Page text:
Tuesday, February 26, 2008

Two minds full of turtle thoughts

I finished reading Turtle Diary by Russell Hoban last week. Or, I should say, I finished my first reading of it. This is a book that can be read again and again because of the way Hoban weaves every detail into the on-going narrative. Each time you pick the book up, you notice something new.

I came across the title while reading The Book Addict’s Treasury by Julie Rugg and Linda Murphy, which included a quote from Hoban’s novel that I previously posted here. Upon further investigation, I found to my delight that I had made Mr. Hoban’s acquaintance a number of years ago in the form of his children’s books about a wayward young badger named Frances (Bedtime for Frances, A Baby Sister for Frances, Bread and Jam for Frances, etc.) I also found Turtle Diary at the Kanas City public library. This is a scan of the book, the first American edition, which was published by Random House in 1975. The library was once in the practice of stamping due dates in the front of books, which they have long since discontinued. I used to wince about this, but now I wonder if it was really such a bad thing. The Hoban book has been in the library system for over 30 years. The first checkout stamp was on June 14, 1976. That was the summer before my ninth grade year in junior highschool. I was probably at church camp or practicing the clarinet. Quite a few stamps were made in 1976 and 77, then one in 1983 and another in 1991, and nothing since. I'm not sure when the library discontinued the stamping practice.

A marvelous website, The Head of Orpheus, maintained by Dave Awl, provides information about all things Hobanian.

Turtle Diary is the story of William G. and Neaera H., two strangers who find themselves drawn together by their desire to free sea turtles from the London Zoo.

Sea turtles. Two or three hundred pounds the big ones must have weighed. Looping and swinging, flying in golden-green silty water in a grotty little tank no bigger than my room. Soaring, dipping and curving with flippers like wings in a glass box of second-hand ocean. Their eyes said nothing, the thousands of miles of ocean couldn't be said.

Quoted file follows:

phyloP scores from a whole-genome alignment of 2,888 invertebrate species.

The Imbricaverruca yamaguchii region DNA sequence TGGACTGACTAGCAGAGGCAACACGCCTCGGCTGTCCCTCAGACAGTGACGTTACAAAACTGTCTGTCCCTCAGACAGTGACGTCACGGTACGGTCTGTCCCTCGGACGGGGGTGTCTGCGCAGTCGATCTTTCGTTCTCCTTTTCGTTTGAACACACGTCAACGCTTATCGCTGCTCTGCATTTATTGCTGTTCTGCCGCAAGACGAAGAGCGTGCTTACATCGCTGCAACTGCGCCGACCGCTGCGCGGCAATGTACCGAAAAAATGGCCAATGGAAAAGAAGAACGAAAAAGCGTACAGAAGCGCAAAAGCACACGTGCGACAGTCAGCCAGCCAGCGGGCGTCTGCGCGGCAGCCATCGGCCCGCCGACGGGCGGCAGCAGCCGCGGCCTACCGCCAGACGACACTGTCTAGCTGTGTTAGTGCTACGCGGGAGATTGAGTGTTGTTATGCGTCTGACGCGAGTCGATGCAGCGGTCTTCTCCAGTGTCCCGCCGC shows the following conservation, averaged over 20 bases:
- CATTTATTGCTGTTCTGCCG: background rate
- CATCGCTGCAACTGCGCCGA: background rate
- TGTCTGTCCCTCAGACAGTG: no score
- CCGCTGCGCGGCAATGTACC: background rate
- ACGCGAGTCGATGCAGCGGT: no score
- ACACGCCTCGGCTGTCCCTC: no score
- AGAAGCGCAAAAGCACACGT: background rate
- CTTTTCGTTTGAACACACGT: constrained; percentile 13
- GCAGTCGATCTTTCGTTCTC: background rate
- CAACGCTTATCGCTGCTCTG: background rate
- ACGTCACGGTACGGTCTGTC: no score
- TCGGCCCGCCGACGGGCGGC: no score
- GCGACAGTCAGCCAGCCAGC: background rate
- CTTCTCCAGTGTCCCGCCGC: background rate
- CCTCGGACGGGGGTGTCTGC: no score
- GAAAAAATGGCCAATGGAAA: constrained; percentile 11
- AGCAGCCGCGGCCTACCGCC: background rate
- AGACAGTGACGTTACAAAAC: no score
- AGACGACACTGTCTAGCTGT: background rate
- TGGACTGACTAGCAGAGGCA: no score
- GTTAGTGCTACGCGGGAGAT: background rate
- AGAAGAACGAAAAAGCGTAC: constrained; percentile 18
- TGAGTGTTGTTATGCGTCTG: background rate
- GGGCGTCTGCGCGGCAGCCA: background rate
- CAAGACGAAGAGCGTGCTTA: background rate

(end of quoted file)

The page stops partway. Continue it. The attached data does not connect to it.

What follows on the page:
— William G.

Hoban takes this unlikely premise and spins a bewitching tale of loneliness and self-discovery in which the protagonists themselves, no less than the turtles, ultimately find freedom.

The narrative takes the form of alternate diary entries, William’s followed by Neaera’s (as G is followed by H?). The two don’t meet until the story is well underway, by which time the reader has been shown many parallels between their emotional lives and attitudes through their responses to similar objects and events, intriguingly, in some instances, to the very same objects and events, which they encounter separately before their paths cross. When they do meet, and almost instinctively recognize their common interest, the discovery seems inevitable. Unavoidable, even.

William G., previously in advertising, is 45, divorced, and working as a sales clerk at a bookstore. Neaera H. is 43, a successful children's book writer and illustrator who has never been married and has grown tired of her work. Here is how she describes herself in chapter 2, her first entry: “My married friends wear Laura Ashley dresses and in their houses are grainy photographs of them barefoot on continental beaches with their naked children. I live alone, wear odds and ends, I have resisted vegetarianism and I don't keep cats.” She closes her first entry on the following page with this observation: “The best bird drawings I’ve done were for Delia Swallow’s Housewarming, one of my early books. The story was rubbish but the swallow was well observed, she was a distinct Laura Ashley type.” Hoban’s eye for precise detail and his trenchant wit informs and illuminates the entire novel, making it a treat for the attentive reader. He isn’t afraid to challenge his readers, either, as details resurface far removed from their initial appearance, their significance transformed by intervening events and developments.

The book was made into a 1985 film directed by John Irvin with a screenplay by Harold Pinter. The cast included Glenda Jackson (perfect as Neaera), Ben Kingsly (as William) and Michael Gabon as George Fairburn, the London Zoo keeper in charge of the turtles, and an unofficial co-conspiritor. Dave Awl accurately describes it as a lovely companion piece to the book — a faithful screen adaptation enjoyable in its own right, though missing the poignant inner reflections which make the book such a memorable reading experience. Elly and I watched and enjoyed the film. It is a bit hard to come by: I couldn’t find it on Amazon or Netflix, but was able to check it out from the public library. I expect the video should be available at many art film rental type stores. It is worth seeking out, but read the book first.

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